Production for Tesla’s second-generation Roadster has been pushed back, with Cybertruck taking priority
Tesla’s second-generation Roadster likely won’t arrive for at least a couple of years, after CEO Elon Musk said the Covid-19 outbreak had affected the company’s development schedule. Tesla first revealed images of its second-gen Roadster in late 2017, alongside its long-proposed semi-truck commercial vehicle. The model had been expected for quite some time, with Tesla founder Elon Musk having suggested that once the brand had begun to produce more conventional cars in volume, the firm would replace the sports model that first built Tesla’s reputation.
Though a lack of updates led us to believe that its initial 2020 production date was unlikely, a recent interview with the CEO confirmed this to be true. Coming to light through Musk’s second appearance on the Joe Rogan podcast last week, he confirmed that the ongoing situation had impacted Tesla’s development schedule, including that of the highly anticipated Roadster.
While no new production date was provided, Musk did confirm that we’d only see the all-electric supercar hit the road once Tesla had achieved a number of milestones, most notably the construction of its Berlin ‘Gigafactory’, establishing production of the Model Y and launching the ambitious Cybertruck. The production date for the last currently sits at late 2021, meaning the Roadster is likely at least two years away.
While the original Roadster was heavily based on the Lotus Elise platform, the new model looks rather more ambitious – and as we’ve come to expect from Tesla, boasts some spectacular on-paper performance figures. This said, no power figure is quoted, and you can ignore Tesla’s torque figure of over 7300lb ft, as it’s a ‘wheel torque’, multiplied by gearing and therefore not directly comparable to the crank torque (or motor torque) quoted by other manufacturers.
More significant is that the Tesla delivers its power and torque figures through all four wheels, and will do so effectively from rest. Tesla hasn’t mentioned a weight figure either, but it’s safe to assume the Roadster is lighter than models S, X and 3, given a claimed 0-100kph figure of 1.9sec, and 0-160kph in 4.2sec. The quarter-mile would be shrugged off in 8.8sec. This performance comes thanks to a new ‘Plaid’ powertrain, consisting of three motors as opposed to the usual two, and a new uprated battery pack.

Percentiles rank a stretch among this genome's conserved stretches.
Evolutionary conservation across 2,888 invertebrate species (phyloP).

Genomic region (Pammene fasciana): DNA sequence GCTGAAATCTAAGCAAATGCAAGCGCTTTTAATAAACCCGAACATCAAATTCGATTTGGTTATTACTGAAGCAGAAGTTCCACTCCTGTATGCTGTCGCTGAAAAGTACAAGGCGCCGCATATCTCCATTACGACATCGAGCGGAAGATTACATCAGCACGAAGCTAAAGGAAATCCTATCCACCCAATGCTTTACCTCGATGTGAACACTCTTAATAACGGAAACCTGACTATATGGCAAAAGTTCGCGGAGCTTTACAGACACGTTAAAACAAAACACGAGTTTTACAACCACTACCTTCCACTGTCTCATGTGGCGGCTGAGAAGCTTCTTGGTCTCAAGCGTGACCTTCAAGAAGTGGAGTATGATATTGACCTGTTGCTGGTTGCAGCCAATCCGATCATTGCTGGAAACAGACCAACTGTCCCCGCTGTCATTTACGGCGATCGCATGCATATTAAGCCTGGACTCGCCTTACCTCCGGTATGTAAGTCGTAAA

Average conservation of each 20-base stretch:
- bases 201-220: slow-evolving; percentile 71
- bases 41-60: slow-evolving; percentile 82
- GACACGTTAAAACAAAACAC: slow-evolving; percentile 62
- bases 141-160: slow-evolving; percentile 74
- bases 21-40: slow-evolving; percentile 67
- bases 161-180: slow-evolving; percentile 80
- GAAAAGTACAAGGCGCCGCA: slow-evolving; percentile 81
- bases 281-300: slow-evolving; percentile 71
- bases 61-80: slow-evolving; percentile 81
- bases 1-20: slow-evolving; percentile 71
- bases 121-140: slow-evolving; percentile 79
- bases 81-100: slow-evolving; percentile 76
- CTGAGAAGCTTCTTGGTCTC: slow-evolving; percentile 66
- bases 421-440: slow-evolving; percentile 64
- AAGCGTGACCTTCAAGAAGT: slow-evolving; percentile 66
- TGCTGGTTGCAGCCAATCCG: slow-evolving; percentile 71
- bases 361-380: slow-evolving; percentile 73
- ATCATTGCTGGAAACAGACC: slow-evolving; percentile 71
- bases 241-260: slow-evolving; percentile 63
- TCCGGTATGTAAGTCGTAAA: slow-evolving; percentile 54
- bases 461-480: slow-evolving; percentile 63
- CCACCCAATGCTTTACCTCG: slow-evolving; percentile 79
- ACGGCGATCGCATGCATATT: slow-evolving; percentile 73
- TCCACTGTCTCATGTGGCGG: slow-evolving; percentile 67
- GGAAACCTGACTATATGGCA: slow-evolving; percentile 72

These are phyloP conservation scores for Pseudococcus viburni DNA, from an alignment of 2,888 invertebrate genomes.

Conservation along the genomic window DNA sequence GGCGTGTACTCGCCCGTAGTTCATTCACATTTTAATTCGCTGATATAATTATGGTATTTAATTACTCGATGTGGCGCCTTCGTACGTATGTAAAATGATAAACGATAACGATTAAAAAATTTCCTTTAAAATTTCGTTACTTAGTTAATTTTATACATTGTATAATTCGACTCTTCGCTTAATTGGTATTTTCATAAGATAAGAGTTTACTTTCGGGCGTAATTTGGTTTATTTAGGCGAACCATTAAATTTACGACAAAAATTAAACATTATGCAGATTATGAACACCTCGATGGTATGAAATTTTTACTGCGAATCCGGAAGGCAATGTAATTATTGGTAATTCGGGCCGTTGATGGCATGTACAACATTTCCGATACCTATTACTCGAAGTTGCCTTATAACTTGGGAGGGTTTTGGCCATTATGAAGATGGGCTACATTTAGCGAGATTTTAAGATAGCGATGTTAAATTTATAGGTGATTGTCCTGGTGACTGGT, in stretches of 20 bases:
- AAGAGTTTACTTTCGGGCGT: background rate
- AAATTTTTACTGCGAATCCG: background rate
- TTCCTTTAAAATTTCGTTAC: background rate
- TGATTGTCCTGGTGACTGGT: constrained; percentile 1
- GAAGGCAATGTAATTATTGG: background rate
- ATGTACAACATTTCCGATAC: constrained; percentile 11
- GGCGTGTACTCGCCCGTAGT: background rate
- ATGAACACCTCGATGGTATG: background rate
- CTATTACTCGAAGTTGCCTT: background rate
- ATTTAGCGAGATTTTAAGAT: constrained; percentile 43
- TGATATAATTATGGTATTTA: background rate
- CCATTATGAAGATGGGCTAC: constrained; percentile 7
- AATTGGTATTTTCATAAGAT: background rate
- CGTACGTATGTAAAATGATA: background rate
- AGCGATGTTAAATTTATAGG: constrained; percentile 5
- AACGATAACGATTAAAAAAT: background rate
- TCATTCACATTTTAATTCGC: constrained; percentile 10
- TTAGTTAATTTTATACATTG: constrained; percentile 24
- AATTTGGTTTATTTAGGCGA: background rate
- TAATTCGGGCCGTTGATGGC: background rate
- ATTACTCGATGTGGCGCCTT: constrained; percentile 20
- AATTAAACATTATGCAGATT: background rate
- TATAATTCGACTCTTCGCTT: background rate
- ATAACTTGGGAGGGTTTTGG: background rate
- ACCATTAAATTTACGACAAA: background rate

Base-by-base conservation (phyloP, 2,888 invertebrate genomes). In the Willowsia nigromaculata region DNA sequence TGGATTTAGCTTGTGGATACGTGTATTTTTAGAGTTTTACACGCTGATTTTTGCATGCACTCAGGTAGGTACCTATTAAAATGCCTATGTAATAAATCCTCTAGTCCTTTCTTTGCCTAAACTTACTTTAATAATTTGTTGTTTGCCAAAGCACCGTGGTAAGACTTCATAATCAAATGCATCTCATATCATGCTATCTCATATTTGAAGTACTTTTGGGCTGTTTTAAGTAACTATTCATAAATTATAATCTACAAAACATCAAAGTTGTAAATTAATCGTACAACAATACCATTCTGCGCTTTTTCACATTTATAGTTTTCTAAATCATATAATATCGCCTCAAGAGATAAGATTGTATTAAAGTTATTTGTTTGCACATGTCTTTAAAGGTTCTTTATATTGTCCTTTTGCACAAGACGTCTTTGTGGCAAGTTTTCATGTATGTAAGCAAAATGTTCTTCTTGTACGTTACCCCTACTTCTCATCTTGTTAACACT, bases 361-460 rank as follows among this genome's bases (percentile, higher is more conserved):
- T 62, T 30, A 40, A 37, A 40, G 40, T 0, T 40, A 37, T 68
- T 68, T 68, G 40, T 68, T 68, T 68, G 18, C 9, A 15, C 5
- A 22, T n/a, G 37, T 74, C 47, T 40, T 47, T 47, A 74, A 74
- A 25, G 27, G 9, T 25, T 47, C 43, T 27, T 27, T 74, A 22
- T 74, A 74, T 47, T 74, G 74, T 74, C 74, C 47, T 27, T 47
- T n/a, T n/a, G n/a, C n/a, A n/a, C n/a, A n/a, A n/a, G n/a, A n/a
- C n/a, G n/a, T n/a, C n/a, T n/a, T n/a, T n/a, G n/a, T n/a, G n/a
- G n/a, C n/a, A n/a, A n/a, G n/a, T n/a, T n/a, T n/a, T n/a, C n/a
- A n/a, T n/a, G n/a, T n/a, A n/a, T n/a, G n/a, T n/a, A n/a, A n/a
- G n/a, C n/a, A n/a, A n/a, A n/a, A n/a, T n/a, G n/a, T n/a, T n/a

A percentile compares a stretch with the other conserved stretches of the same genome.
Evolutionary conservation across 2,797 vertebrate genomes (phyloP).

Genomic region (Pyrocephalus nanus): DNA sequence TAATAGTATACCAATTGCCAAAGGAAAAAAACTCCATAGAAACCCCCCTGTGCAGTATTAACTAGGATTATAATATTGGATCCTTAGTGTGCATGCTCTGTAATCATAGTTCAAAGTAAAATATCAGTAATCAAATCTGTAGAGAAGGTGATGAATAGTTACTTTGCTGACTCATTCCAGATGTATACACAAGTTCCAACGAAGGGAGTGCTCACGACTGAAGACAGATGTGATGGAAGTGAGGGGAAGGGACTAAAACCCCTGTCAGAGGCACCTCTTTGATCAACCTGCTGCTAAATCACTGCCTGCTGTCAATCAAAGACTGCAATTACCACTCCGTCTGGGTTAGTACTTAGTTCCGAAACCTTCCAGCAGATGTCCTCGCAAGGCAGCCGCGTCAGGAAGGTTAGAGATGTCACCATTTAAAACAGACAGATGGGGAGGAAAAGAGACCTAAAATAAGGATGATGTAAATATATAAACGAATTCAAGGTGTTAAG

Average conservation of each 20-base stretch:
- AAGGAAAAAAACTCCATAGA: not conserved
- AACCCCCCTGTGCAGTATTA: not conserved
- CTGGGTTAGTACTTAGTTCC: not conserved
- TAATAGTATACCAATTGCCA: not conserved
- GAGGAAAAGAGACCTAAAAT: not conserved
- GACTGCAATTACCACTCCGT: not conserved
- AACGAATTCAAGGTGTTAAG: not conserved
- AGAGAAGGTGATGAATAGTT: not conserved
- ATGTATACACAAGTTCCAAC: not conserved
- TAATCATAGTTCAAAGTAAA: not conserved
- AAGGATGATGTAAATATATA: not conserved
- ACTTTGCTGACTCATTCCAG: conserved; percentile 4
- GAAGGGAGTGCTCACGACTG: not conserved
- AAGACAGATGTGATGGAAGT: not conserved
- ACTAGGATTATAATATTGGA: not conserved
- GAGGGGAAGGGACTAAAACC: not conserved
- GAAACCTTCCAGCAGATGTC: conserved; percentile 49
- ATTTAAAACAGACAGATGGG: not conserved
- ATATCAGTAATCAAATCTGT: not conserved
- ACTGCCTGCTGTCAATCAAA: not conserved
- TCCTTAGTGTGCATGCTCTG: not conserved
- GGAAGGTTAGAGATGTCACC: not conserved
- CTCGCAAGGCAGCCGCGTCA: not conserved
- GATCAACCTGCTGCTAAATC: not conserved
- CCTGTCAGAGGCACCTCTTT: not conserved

Unlike many electric cars, acceleration doesn’t come at the expense of a range-limiting top speed either, with Tesla suggesting ‘over 402kph’ at the top end. It’s fair to assume that top speed would somewhat limit range, though driven at a more sedate pace, Tesla also claims a 1000-kilometre range from its 200kWh battery pack.
Styling is more distinctive than the firm’s other models, though still slightly generic, in the manner of a car designed for an insurance advert or a video game with no official manufacturer licences. If the coupe styling is confusing you given Tesla’s choice of the Roadster moniker, then things become a little clearer when the central targa-style panel is removed.
The interior is said to seat four, and is typically Tesla-minimalist. Though the dashboard layout is more conventional than that of other Teslas, an aircraft yoke-like wheel reintroduces an element of sci-fi. In 2018, Musk revealed more information on the model, claiming that the car revealed in 2017 was entry-level, and that more capable variants would be launched in due course. Musk, also CEO of aerospace company SpaceX, even claimed a ‘SpaceX option package’ would be on offer, adding 10 cold gas thrusters similar to those found on his rockets, for added performance…
Tesla began taking deposits of $50,000 on the $200,000 Roadster from the moment it was unveiled – or full-price deposits of $250,000 on what it’s calling a Founder Series model. No production date has been announced. However, don’t expect to see one on the road before 2022.
This article originally appeared at evo.co.uk
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